Maurizio Cattelan – Him – 2001

This is a repost of an essay I wrote in 2014 whilst at college.

On Friday 5th September, I visited ‘The Human Factor‘ exhibition at the Hayward Gallery, in Southbank, London. I’m going to be writing a full post on the exhibition overall, but for now I’m going to focus on one piece that was there; Him, by Maurizio Cattelan; which in my opinion was the most powerful of all the artworks on exhibit.

Spoiler Alert: This post shows the artwork from the front, as well as the back which is how you would initially see it.

About the Artist

Maurizio Cattelan was born in 1960, in Padua, Italy. In the 1980’s he started his career making wooden furniture in Forli, where he acquainted himself with some major designers; in order to promote himself, he made a catalogue of his work and sent it to galleries, opening himself up to design and Contemporary art.

Cattelan is known for using his artwork to mock various systems of order, other people and even himself at times, he is known as the joker of the art world; and fills the role with comfort.

Cattelan’s work has been featured in various solo exhibitions in some of the most renowned museums and galleries, including: Museum of Modern Art, New YorkMusée du Louvre, Paris; and Museum of Contemporary Art, Los Angeles. He also founded The Wrong Gallery in 2002.

Maurizio now lives and works in New York and Milan.

Some Notable Works:

  • La Nona Ora (1999)
  • Him (2001)
  • Now (2004)
Maurizio Cattelan - Him - 2001
Maurizio Cattelan – Him – 2001

My Views

As I entered the room, facing the back of what seems to be a young schoolboy, kneeling down and looking ahead; I was instantly aware of the presence of power that the space around the sculpture itself evokes. There was a very foreboding feeling as I approached closer, the apprehension making me step slower to round the figure and see it face on.

So many different elements add to this compelling feeling that grew inside me with each step I took; the space, the silence, the lighting; those are just some aspects, there are many that I couldn’t put into words so easily, it’s a very unique environment to be drawn into.

When I finally made it to the front of the piece things changed dramatically, every original idea I had of what this piece would show or tell was snatched away and replaced with something profoundly different.

Maurizio Cattelan - Him - 2001
Maurizio Cattelan – Him – 2001

What I had originally seen as a young boy kneeling, had dissolved and been replaced with the image of Adolf Hitler, praying. He is looking upwards at an angle, making it near impossible to gain eye contact from the incredibly life like face of the man. As soon as I realized who it was, he didn’t seem so small, but the room appeared to be much larger than it actually was.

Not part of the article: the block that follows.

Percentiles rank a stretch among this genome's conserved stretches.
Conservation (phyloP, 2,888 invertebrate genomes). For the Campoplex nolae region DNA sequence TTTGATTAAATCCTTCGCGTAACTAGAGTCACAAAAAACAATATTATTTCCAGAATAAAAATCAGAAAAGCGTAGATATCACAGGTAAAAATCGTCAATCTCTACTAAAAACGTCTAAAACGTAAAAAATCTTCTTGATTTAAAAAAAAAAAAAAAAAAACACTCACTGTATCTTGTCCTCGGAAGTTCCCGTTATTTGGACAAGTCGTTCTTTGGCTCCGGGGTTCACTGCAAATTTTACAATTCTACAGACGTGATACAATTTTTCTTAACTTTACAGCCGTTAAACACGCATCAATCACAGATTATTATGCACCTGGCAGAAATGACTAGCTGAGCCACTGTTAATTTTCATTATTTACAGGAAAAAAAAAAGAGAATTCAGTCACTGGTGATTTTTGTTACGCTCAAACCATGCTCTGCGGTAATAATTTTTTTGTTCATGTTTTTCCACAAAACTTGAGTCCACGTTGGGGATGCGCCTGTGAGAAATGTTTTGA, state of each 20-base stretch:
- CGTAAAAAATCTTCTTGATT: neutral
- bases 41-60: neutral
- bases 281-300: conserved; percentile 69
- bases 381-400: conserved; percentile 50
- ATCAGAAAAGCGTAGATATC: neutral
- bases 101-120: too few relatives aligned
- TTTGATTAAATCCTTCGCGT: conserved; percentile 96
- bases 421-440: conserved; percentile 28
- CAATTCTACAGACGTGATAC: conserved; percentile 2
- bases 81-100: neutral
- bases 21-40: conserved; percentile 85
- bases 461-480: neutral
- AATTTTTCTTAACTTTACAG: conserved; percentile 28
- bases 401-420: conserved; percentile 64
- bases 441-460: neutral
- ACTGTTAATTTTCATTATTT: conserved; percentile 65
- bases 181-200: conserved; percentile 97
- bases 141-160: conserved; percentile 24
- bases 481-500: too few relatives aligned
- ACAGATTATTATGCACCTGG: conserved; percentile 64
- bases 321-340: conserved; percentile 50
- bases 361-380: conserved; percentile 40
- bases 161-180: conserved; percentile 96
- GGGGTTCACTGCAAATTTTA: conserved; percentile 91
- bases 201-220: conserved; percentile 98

It then got me wondering as to what he would have been praying for, possibly forgiveness, but would that be so? When he never thought that he was in the wrong for the sickening genocidal campaign that he led. Maybe it was a prayer for a larger army, or success in his campaign, which I wouldn’t find surprising in the slightest; a man so warped, that the idea of praying for success in massacre would seem appropriate. Whatever it was though, Cattelan has captured the image brilliantly and to great effect.

I continued through the exhibition and saw everything on display there, so many awe-inspiring artworks and intricately life-like sculptures; but none of them, captured me in the same way as this piece did, in such a way that the feelings I felt, accompanied by the visual, will be held within my memory for the rest of my life.

JG

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5 Comments

  1. I doubt Hitler would be praying. Read Mien Kampf . He was absolutely convinced the Jews were the antithesis of everything pure and German, the corrupters of society. I am not aware how his childhood Catholicism influenced him but it was a tenet of RCC from Middle Ages that the Second Coming of Christ was contingent on the conversion of the Jews.

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    1. I’ve been meaning to read Mein Kampf for a while now just get caught up in so many other books that I never get round to it, although after seeing and writing this I probably should give it a read. In honesty, just from what I do know of Hitler, I wouldn’t have imagined him as a man of prayer and even if he was, he was certainly a hypocrite.

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      1. Hitler was a psychotic self loathing bundle of hatred and blame wrapped in way too much power for his, or anyone else’s good. He was loathsome – and truly – the only reason to discuss him at all is so that history understands how not to repeat this act of despicable aggression.

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      2. That’s a very true point to make and a fair and well shared opinion, although on the other hand this post is more so about the sculpture and the meaning behind it both envisioned and created by the artist. I don’t believe that Hitler himself had a single repentant fibre in his being, also even to only discuss him in order for people to understand how not to repeat his actions and mentality doesn’t work in all cases, there are still people of the same thinking as him and worse, the world is a sad place and full of aggressive and evil beings.

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  2. Powerful post Josh! I saw a small boy from the first painting from the artist from a different angle. And how my mind was thinking such different thoughts on the piece before being shown the person kneeling from a different angle and how dark the painting became. A painting that began at first so innocent. Very cool. Thanks for posting.

    Liked by 1 person

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